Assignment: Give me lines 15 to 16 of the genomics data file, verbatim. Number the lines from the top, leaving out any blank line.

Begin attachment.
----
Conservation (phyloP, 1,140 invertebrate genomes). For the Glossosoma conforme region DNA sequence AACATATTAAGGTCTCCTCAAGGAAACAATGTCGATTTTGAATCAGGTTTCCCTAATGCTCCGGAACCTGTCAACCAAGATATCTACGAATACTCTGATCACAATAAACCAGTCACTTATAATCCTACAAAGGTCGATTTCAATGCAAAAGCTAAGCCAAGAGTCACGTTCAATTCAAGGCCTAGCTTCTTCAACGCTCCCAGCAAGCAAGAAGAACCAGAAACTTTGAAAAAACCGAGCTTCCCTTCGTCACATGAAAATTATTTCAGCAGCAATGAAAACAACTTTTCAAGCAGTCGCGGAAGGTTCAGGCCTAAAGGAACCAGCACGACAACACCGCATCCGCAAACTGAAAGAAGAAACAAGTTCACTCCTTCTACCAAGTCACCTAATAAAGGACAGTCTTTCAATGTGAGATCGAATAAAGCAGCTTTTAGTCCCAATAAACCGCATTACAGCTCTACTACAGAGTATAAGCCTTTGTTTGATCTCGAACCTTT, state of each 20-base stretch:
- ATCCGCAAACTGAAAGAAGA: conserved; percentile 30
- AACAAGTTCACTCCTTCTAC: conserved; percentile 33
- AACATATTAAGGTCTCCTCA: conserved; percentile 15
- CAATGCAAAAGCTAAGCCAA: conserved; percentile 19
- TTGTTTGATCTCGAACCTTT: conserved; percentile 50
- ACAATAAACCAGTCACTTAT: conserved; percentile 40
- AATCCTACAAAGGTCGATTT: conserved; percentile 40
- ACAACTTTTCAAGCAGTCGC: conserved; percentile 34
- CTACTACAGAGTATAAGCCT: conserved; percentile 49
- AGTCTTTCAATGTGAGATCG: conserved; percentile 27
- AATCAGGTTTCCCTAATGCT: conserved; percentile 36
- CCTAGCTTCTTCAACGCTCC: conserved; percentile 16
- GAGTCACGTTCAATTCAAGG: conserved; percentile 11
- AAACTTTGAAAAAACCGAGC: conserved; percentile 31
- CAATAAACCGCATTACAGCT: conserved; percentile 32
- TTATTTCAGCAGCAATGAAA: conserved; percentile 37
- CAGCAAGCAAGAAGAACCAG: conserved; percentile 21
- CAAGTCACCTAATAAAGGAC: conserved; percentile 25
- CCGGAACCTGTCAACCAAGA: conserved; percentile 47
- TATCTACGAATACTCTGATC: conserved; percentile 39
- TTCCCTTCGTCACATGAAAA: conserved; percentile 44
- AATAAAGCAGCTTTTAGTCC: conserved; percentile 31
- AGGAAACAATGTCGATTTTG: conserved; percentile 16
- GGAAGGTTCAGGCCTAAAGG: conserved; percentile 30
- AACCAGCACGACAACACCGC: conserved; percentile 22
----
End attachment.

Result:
- AAACTTTGAAAAAACCGAGC: conserved; percentile 31
- CAATAAACCGCATTACAGCT: conserved; percentile 32